Convicted Manhattan bomber attempted to radicalize fellow inmates


A man convicted of setting off a bomb in Manhattan that injured 30 people last year has been working to radicalize fellow prison inmates.

According to The New York Times, federal prosecutors contend that Ahmad Khan Rahimi gave other inmates access to speeches by Osama bin Laden and Anwar al-Awlaki and materials that included bomb-making instructions.

The speeches and materials were allegedly discovered on Rahimi’s laptop and later used as evidence at his trial, in which jurors in Manhattan found Rahimi guilty of all eight counts against him, including charges of using a weapon of mass destruction and bombing a public place.

The allegations that Rahimi has been attempting to radicalize other inmates were detailed in a letter sent Friday from the office of Acting U.S. Attorney Joon Kim to Judge Richard Berman, who is scheduled to sentence Rahimi on Jan. 18, following his October conviction.

Rahimi, who was born in Afghanistan and lived in Elizabeth, New Jersey, faces a maximum sentence of life in prison.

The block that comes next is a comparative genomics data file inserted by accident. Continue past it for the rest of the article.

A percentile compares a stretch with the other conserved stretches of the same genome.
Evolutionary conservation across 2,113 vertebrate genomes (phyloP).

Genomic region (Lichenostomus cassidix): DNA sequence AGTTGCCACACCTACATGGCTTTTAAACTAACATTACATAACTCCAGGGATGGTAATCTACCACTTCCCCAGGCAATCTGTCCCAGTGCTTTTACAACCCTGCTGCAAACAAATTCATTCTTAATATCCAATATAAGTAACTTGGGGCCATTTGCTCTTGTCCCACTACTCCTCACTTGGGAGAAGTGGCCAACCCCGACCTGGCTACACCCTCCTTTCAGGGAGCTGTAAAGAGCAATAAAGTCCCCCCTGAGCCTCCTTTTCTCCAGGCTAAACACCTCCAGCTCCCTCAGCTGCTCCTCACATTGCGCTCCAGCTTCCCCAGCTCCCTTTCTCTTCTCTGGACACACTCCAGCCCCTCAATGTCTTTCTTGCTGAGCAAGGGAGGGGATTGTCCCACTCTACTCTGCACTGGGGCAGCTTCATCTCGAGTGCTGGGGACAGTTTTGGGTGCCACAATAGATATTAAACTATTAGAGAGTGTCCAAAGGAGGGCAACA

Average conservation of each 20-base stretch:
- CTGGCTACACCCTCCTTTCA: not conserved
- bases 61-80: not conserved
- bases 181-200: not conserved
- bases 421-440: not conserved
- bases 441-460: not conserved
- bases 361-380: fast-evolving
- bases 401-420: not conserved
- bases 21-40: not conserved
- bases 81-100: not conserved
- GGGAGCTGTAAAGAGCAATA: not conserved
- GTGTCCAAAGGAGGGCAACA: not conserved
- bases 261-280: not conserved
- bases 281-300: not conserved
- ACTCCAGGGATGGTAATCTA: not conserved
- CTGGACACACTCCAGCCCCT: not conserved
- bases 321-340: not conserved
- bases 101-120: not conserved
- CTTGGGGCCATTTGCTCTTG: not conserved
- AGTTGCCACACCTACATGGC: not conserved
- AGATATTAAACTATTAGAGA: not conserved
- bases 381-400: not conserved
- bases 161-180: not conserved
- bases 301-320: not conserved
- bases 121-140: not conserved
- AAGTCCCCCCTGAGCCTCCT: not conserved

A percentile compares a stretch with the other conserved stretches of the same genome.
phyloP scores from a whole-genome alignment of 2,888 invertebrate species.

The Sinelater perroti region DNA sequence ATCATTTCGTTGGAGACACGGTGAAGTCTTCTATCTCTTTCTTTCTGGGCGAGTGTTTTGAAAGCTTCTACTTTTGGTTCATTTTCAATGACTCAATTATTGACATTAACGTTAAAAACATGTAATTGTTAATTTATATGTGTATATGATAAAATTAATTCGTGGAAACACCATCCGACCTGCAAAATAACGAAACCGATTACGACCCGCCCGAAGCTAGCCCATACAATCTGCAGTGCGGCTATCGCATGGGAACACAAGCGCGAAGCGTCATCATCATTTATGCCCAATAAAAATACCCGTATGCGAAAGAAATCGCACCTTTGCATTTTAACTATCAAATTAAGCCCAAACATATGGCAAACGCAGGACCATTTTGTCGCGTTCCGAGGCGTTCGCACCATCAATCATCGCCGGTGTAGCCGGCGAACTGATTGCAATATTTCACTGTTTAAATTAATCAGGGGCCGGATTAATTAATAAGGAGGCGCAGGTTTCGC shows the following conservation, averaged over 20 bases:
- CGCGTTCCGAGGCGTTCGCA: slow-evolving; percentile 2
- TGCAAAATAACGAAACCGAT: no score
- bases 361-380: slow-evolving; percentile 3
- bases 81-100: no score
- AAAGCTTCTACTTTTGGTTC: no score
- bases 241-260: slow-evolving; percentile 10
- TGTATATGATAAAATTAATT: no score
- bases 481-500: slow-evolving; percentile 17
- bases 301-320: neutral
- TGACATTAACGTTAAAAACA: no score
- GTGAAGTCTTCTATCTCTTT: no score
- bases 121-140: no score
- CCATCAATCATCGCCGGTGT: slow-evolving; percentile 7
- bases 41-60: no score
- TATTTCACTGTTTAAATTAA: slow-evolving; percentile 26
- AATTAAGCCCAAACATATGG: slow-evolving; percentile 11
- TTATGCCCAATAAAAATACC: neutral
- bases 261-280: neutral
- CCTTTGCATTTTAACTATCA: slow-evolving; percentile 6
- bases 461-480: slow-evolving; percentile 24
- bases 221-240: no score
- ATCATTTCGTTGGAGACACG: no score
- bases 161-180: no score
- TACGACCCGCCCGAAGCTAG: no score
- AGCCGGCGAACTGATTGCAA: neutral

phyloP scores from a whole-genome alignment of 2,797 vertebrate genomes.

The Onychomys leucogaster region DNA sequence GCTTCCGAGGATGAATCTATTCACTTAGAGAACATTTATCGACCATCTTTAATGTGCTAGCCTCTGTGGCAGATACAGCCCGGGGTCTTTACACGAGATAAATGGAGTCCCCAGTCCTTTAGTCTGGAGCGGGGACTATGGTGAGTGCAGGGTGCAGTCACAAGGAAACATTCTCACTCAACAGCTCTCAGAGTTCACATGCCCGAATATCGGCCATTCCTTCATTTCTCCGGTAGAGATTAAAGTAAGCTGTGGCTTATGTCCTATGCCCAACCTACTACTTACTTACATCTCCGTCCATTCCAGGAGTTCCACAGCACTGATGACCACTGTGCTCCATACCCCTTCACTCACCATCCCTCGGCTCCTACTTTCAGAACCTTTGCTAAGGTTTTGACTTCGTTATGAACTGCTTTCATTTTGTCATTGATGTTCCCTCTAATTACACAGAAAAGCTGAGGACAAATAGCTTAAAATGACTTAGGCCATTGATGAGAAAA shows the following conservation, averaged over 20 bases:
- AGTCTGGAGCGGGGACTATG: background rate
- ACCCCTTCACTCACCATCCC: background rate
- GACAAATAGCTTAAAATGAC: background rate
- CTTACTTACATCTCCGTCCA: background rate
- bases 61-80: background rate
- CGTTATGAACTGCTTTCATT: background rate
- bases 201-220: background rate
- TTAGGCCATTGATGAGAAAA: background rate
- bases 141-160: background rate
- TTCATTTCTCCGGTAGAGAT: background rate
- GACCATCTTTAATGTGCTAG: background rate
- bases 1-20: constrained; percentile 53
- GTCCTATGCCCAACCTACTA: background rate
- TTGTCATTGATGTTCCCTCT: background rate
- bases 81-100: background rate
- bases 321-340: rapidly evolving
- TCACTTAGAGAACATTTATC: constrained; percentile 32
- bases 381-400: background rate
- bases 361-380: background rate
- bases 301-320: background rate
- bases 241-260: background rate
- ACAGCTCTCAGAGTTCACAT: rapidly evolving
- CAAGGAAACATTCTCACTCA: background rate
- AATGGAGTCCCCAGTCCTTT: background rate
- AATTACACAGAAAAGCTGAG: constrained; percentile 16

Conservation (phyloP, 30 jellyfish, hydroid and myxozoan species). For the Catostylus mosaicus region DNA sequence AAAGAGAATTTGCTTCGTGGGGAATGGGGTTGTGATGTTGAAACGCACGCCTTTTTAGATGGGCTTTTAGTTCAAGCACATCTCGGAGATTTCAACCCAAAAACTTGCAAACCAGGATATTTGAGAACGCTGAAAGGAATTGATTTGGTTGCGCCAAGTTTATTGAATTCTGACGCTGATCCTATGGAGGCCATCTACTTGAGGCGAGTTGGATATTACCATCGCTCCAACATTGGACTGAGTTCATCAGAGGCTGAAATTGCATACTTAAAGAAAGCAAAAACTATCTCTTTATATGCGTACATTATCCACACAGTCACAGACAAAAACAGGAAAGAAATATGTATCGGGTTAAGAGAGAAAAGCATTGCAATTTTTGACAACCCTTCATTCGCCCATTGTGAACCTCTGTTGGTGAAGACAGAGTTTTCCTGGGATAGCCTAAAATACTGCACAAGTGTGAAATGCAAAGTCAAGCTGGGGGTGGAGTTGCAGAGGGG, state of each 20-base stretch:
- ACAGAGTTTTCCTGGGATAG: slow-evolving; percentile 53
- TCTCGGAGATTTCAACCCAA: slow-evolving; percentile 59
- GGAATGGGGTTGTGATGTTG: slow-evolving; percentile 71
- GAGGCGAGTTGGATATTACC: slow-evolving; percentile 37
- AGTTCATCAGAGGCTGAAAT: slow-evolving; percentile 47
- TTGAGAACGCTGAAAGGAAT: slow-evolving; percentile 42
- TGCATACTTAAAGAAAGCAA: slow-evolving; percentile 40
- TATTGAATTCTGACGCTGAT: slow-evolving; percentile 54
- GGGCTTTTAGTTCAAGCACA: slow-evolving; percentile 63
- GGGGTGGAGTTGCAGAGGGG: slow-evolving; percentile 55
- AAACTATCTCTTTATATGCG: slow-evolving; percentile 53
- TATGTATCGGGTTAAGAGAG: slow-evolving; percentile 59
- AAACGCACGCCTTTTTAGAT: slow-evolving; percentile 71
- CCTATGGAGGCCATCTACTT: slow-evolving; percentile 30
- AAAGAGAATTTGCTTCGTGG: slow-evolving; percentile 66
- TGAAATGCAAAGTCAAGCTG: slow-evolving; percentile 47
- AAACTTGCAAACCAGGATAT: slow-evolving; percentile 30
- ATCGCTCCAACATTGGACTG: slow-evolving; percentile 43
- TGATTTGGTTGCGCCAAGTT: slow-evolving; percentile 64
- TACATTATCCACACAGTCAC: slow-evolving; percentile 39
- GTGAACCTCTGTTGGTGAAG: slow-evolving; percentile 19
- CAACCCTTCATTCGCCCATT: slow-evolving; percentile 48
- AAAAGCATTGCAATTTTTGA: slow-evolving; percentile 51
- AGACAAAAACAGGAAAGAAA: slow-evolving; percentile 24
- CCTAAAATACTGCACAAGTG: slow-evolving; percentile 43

The federal government alleged that Rahimi shared the materials with inmates during Friday prayer sessions at the Metropolitan Correctional Center in Manhattan, where inmates are housed while they await trial or sentencing.

According to the allegations included in the letter from Kim’s office to the judge, after employees at the correctional center learned of Rahimi’s ‘radicalization efforts,’ they searched his personal property and found an address book containing names and inmate numbers of other suspected terrorists, including Muhanad Mahmoud Al Farekh and Maalik Alim Jones.

Texas native Al Farekh was convicted in 2009 of helping to plot an attack on a U.S. military base in Afghanistan; while Jones, a Maryland native, pleaded guilty to providing aid to the Shabab terrorist organization in Somalia.

Inmates with whom Rahimi shared the speeches and radical information included Sajmir Alimehmeti, a Bronx man who has been charged with providing material support to the Islamic State, prosecutors said.

Rahimi has also sent a letter to the judge, indicating that he began a hunger strike on Dec. 8 to protest the decision by authorities not to allow his family to visit him while he has been incarcerated. He also claims that the government has not allowed him to contact his attorney.

“I am extremely frustrated and physically tired and mentally drained of the continuous run around they are giving me,” Rahimi wrote.

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